- Usage = 8 hours usage/day
- Electricity price = $0.15c/kWh
- Power consumption (W) values provided by manufacturers are accurate.
Of course, costs will vary depending on whether any of the above assumptions differ.
Formula To Calculate Power Costs
To calculate the costs of running your dehumidifier (or any electrical appliance), use the formula below:
Daily Cost ($/day)
= Dehumidifier Power Consumption (W) x Electricity Price ($/kwh) x Daily Usage (Hours) / 1000
Example: Frigidaire FFAD7033R1, 70 Pint
Power Consumption = 745W (more information)
The Frigidaire FFAD7033R1 is a large-sized 70-pint dehumidifier. The amount of water/moisture per day it can remove is noted in the pint measurement (70 pints/day, or 33 liters/day). The power consumption of this product is listed as 745W.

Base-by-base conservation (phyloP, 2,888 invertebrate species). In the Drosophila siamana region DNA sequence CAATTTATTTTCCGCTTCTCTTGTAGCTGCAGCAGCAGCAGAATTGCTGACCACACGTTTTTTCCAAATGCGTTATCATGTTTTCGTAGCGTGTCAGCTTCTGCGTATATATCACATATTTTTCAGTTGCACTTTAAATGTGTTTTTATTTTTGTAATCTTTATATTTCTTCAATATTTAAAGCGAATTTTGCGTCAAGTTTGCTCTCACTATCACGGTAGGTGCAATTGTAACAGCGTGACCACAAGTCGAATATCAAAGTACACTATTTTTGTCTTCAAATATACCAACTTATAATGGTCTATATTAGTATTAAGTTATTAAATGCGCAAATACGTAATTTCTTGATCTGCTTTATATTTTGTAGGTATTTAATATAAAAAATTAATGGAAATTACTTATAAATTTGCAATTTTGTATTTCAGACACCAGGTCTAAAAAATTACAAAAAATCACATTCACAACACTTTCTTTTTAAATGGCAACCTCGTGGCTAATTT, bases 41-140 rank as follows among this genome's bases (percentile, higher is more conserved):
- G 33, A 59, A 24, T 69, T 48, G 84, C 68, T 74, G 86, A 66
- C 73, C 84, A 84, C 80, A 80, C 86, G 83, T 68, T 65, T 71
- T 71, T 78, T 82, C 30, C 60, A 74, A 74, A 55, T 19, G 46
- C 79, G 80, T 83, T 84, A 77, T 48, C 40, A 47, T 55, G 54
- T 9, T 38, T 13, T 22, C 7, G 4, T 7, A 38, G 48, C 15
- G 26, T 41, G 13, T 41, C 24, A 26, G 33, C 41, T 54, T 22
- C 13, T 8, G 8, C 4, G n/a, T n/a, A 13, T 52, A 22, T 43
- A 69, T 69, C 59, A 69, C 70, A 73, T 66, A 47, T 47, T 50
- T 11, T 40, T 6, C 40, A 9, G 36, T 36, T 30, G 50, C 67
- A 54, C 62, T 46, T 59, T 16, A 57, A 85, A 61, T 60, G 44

The formula to calculate the daily/annual cost to operate this particular dehumidifier is:
Operating Cost = 745W x $0.15c x 8hr / 1000 = 89.4c/day = $326/year
Example: Frigidaire 50-Pint
Power Consumption = 530W (more information)
The Frigidaire 50-Pint dehumidifier is rated at using 530W of power. The formula for this model dehumidifier would be:
Operating Cost = 530W x $0.15c x 8hr / 1000 = 63.6c/day = $232/year
Note that the smaller the dehumidifier is, the lower the power consumption rating generally is. This unit requires 530W of energy compared to the larger dehumidifier example above that is rated at 745W.
Example: Ivation 30 Pint
Power Consumption = 345W (more information)
Ivation has a 30-pint model that has a power consumption of 345W. Using our power consumption formula:
Operating Cost = 345W x $0.15c x 8hr / 1000 = 41.4c/day = $151/year
Example: Eva-dry Edv-1100
Power Consumption = 22.5W (more information)